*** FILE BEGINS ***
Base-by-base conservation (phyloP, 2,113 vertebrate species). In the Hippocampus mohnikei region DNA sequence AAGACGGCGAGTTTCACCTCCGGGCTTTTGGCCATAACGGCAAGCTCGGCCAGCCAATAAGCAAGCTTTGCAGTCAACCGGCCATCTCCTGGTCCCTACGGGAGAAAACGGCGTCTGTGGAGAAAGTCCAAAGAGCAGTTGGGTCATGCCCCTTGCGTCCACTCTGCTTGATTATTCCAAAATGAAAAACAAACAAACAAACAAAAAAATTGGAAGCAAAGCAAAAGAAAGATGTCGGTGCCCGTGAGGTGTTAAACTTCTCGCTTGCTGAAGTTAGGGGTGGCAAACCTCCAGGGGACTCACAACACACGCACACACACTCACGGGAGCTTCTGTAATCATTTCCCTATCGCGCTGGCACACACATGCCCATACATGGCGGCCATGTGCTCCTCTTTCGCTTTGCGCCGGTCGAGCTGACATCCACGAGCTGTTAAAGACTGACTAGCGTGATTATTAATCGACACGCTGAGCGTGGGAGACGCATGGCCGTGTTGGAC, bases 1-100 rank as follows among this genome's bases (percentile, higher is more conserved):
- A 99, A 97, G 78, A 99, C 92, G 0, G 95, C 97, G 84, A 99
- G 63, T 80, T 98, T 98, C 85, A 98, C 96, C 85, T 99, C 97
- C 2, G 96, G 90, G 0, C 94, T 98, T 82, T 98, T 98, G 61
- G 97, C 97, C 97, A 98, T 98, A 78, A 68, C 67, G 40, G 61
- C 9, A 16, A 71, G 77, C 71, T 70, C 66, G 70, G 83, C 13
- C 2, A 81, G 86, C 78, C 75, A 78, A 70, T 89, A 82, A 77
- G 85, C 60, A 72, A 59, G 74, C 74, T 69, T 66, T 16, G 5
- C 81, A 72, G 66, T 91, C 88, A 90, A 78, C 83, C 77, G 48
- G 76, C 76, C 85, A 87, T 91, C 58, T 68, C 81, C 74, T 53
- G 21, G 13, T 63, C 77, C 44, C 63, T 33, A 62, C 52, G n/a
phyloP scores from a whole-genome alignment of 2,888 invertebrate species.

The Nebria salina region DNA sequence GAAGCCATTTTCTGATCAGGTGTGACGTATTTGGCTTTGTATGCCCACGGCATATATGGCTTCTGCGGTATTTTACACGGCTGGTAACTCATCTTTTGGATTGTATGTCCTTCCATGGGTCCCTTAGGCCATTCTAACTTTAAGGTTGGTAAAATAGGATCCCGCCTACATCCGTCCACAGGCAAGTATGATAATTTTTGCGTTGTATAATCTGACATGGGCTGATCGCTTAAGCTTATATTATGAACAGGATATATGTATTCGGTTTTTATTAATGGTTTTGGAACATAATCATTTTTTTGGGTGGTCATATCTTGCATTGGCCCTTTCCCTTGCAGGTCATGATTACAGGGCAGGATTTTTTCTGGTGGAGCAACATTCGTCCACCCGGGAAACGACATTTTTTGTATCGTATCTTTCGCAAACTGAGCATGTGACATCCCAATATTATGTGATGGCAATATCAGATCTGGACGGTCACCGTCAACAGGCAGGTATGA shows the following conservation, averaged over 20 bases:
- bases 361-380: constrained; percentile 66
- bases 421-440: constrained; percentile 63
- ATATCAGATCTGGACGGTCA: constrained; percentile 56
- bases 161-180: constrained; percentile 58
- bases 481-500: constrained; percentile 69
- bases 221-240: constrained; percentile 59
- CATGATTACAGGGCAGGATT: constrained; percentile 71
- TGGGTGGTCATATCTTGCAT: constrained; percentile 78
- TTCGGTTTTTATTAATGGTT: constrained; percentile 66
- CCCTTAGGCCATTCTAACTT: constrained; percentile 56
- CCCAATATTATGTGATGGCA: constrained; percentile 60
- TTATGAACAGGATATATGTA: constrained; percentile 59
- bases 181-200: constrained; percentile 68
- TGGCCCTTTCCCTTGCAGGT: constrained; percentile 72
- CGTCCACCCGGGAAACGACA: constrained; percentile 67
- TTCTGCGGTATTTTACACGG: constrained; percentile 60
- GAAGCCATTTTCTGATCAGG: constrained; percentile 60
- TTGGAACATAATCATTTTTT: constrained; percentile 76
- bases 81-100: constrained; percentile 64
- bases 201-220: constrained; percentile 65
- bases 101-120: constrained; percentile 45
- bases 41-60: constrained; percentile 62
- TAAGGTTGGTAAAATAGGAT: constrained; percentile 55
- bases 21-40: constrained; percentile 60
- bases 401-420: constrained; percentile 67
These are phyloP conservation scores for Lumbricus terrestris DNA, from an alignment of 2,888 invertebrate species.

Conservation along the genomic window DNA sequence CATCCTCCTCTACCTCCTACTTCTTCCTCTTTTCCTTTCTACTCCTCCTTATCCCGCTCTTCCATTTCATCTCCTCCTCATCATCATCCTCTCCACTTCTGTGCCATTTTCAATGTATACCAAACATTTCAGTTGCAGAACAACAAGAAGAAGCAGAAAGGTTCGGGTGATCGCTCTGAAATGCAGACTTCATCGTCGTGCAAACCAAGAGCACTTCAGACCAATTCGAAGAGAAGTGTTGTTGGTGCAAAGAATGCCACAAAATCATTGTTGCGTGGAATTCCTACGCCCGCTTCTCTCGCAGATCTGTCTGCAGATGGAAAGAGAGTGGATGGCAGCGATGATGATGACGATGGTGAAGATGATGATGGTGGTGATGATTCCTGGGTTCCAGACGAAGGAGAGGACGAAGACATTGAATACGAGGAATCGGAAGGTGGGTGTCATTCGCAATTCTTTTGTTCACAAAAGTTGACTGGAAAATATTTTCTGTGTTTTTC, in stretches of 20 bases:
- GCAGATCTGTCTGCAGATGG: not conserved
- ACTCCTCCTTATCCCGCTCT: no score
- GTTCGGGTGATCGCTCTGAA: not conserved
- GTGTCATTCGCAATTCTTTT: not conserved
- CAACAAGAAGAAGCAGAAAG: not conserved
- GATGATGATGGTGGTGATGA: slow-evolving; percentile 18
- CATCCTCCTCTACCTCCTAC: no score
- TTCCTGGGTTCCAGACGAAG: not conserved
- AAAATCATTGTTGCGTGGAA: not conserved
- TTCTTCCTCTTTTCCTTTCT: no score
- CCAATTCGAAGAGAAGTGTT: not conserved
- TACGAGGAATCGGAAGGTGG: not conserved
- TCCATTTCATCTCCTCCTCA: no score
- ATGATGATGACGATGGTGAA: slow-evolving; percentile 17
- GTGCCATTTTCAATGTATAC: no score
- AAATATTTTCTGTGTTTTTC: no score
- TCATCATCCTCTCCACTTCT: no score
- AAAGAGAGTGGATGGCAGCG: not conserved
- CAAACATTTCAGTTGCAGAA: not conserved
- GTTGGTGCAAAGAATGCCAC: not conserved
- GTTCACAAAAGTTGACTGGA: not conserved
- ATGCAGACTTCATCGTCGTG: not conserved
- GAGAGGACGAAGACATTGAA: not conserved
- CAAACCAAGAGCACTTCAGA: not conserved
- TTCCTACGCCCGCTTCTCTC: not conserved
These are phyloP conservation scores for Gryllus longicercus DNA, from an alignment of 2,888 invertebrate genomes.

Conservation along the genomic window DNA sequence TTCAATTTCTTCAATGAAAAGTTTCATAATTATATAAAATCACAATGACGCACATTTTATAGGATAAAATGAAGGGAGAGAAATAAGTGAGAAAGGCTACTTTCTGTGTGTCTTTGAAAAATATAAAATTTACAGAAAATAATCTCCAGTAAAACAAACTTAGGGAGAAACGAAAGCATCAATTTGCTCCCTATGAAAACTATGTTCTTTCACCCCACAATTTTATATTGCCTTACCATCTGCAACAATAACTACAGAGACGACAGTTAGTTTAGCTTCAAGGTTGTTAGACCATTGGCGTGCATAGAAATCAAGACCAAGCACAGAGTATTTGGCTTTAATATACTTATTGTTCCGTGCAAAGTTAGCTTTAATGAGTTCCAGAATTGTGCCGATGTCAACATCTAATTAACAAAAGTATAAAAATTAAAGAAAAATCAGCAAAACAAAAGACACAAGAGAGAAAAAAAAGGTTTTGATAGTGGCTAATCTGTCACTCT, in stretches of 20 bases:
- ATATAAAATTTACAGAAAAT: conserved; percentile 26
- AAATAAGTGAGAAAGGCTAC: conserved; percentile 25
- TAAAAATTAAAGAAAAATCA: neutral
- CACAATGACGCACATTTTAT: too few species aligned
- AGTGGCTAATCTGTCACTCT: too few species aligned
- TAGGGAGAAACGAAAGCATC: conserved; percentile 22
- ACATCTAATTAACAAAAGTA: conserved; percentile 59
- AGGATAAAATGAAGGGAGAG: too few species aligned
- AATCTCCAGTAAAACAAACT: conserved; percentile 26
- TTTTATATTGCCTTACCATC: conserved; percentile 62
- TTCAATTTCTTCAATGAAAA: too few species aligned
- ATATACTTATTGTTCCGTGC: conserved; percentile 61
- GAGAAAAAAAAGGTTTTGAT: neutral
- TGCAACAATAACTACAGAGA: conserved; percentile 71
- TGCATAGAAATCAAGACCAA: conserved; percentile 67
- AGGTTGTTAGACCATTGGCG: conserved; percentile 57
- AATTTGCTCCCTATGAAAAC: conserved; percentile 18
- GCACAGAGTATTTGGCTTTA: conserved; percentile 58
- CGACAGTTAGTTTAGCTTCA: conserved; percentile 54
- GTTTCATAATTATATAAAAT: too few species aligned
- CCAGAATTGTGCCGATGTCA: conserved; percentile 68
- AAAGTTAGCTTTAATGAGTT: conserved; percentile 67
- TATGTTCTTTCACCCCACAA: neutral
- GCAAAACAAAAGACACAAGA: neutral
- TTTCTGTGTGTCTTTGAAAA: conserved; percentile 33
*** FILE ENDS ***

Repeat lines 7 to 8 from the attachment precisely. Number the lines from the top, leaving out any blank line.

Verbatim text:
- C 2, A 81, G 86, C 78, C 75, A 78, A 70, T 89, A 82, A 77
- G 85, C 60, A 72, A 59, G 74, C 74, T 69, T 66, T 16, G 5